Physicians and Burnout: Let’s Address an Epidemic

Bardya Naeini is the acting Medical Director for Comfort Care Hospice, Florence Nursing and Rehab Center, and Cypress Cove Nursing and Rehab. Check out his perspective on burnout in the medical industry and what we can do about it.

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Burnout is an epidemic in seemingly every industry. With the world moving a million miles a minute, stress and anxiety – especially in a culture as fast-paced as the West – is common among many professionals, and we’d all do well by taking a day off to catch our breath, relax, and spend some time with our loved ones.

But this doesn’t mean we shouldn’t work or that we can’t find fulfillment in our jobs. Rather, what I want to explore in this article is some ways we can mitigate the stress that plagues so many and, in serious cases, leads to something more pervasive — burnout.

Burnout is especially common among physicians. Two obvious reasons here are the lack of proper rest and the heavy emotional baggage that can come when dealing with patients going through serious and, in some cases, life-threatening issues.


The fact that lack of proper rest is such a pervasive issue and one that so often leads to burnout leads me right into this first point. Rest is something so heavily neglected in our society, and we often brag over the fact that we get up early and go to bed late, all in the name of productivity.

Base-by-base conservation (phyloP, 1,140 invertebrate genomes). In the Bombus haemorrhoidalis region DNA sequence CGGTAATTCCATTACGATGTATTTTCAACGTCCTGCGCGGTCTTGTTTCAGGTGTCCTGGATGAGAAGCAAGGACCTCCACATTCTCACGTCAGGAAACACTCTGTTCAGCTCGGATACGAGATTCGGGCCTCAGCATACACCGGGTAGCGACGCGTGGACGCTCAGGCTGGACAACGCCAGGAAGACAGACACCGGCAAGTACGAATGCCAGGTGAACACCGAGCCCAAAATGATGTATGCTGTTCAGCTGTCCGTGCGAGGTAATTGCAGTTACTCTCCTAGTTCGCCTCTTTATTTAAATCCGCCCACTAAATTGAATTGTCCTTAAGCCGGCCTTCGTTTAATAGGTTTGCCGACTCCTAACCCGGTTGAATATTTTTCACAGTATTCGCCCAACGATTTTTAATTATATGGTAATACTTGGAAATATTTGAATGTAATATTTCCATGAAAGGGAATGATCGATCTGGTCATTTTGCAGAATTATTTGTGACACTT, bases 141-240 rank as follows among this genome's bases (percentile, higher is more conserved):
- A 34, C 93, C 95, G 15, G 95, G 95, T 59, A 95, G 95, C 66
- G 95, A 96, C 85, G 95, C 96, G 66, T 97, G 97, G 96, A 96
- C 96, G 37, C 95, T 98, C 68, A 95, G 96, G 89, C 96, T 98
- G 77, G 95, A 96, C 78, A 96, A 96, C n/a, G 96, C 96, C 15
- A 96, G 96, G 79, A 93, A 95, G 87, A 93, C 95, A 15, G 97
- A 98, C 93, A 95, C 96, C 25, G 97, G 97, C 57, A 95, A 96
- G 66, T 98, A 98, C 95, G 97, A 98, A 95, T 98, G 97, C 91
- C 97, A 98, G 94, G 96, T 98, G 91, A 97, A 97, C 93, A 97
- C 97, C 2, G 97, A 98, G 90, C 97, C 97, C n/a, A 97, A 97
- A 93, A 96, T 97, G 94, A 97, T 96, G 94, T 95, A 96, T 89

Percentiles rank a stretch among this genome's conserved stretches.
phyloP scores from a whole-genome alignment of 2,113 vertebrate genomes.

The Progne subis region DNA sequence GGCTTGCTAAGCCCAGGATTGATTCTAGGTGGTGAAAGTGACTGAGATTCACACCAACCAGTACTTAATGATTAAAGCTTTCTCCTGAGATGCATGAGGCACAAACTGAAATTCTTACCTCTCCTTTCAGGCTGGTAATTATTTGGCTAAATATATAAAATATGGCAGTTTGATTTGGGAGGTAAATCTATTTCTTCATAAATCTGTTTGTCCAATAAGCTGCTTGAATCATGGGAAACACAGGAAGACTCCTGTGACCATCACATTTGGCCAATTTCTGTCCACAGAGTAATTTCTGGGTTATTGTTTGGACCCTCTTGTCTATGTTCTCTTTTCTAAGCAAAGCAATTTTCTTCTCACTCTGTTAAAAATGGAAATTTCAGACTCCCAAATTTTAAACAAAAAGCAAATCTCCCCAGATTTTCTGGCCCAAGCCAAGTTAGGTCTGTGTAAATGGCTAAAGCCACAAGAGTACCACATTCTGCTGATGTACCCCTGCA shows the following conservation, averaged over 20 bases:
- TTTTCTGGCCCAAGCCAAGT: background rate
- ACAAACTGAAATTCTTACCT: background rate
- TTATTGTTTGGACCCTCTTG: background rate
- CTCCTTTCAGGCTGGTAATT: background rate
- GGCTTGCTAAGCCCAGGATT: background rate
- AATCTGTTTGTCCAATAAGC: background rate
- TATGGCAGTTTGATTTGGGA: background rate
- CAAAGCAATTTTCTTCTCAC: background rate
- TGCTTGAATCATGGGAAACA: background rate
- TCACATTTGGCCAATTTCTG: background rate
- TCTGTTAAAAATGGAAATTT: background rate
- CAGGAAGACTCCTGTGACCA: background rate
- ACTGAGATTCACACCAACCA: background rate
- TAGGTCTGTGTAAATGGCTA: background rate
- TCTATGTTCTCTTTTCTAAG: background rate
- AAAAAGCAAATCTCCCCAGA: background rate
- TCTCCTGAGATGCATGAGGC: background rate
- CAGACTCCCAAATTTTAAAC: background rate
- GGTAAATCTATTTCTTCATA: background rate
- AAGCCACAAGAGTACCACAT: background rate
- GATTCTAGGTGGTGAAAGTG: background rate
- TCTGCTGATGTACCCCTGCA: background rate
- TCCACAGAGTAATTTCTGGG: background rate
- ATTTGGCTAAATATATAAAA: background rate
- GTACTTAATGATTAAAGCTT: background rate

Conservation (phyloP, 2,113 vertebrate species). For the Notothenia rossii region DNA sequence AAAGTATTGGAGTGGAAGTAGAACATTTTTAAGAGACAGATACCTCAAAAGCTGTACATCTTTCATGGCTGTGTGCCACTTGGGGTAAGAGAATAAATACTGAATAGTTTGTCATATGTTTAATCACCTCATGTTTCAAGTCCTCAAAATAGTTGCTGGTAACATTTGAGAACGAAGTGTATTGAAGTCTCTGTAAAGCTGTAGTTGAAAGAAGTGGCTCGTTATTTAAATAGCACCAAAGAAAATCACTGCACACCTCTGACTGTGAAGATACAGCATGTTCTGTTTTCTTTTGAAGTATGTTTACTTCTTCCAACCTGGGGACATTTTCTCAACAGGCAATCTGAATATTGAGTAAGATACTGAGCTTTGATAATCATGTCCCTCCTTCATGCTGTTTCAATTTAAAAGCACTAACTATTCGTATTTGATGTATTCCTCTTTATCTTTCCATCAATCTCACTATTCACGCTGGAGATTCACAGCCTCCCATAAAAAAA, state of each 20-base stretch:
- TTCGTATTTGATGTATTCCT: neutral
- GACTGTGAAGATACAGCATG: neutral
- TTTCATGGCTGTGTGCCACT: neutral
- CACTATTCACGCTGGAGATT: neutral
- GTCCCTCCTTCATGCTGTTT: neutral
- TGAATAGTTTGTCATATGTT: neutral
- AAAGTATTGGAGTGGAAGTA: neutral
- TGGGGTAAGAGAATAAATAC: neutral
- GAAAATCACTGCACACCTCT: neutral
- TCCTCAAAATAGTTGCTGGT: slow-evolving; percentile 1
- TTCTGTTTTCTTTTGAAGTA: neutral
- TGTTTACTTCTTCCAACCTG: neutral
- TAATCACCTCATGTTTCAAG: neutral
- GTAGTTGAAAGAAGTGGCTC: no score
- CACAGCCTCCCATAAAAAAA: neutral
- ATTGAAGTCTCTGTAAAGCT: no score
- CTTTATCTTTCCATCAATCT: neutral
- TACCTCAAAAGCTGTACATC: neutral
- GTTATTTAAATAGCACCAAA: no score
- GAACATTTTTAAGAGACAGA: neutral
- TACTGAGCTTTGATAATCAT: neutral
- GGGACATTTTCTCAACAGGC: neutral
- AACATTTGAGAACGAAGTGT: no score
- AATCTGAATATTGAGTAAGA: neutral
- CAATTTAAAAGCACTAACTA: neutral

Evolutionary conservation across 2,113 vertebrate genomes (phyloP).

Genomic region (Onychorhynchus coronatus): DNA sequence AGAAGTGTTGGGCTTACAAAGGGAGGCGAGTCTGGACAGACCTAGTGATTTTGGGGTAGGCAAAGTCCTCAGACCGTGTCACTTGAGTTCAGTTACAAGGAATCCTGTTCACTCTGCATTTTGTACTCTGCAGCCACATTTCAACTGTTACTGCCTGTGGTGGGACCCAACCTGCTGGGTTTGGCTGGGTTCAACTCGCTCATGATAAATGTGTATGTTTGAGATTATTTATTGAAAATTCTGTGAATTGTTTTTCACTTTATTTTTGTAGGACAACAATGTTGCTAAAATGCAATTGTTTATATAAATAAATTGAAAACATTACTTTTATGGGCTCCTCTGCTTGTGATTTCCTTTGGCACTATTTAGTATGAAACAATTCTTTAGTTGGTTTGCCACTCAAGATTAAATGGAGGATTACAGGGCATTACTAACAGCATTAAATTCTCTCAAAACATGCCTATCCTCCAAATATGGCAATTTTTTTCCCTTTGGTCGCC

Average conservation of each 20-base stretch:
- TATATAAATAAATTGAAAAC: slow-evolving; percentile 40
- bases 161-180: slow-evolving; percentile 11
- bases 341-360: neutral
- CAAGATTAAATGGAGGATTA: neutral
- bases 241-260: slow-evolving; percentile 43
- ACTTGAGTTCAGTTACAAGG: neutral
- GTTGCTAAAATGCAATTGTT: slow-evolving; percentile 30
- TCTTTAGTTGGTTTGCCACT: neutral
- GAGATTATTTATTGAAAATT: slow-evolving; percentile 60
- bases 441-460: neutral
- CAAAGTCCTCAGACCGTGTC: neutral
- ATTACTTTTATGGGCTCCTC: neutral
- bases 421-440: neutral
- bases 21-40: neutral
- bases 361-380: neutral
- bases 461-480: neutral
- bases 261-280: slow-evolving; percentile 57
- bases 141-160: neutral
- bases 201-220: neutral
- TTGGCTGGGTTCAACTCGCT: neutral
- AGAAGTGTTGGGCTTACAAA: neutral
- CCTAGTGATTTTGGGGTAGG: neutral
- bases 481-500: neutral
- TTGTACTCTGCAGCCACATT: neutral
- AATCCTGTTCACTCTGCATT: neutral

One great way to prevent us from reaching burnout is by ensuring we get proper rest. For most adults, 6-8 hours of sleep a night is what we should be aiming for. I know it sounds simple, but implementing small, healthy disciplines in our lives is huge when you look at it over the course of even a year.


Spending time with the people you love is huge when recharging. And, while I’m not trying to posit a simple answer as the fix-all for all life’s issues, focusing on other people and getting outside of our problems and circumstances for a time can do wonders for our mental health and well-being.

While this list is far from exhaustive, I hope it reinforces some of the things you’ve heard or maybe even introduces some concepts you haven’t thought of before. Burnout is serious and nothing to be taken lightly. Remember, prevention is better than treatment. But no matter where you’re at in life, it’s never too late to start taking your health seriously, you can’t properly care for the people around you if you’re constantly running on empty.

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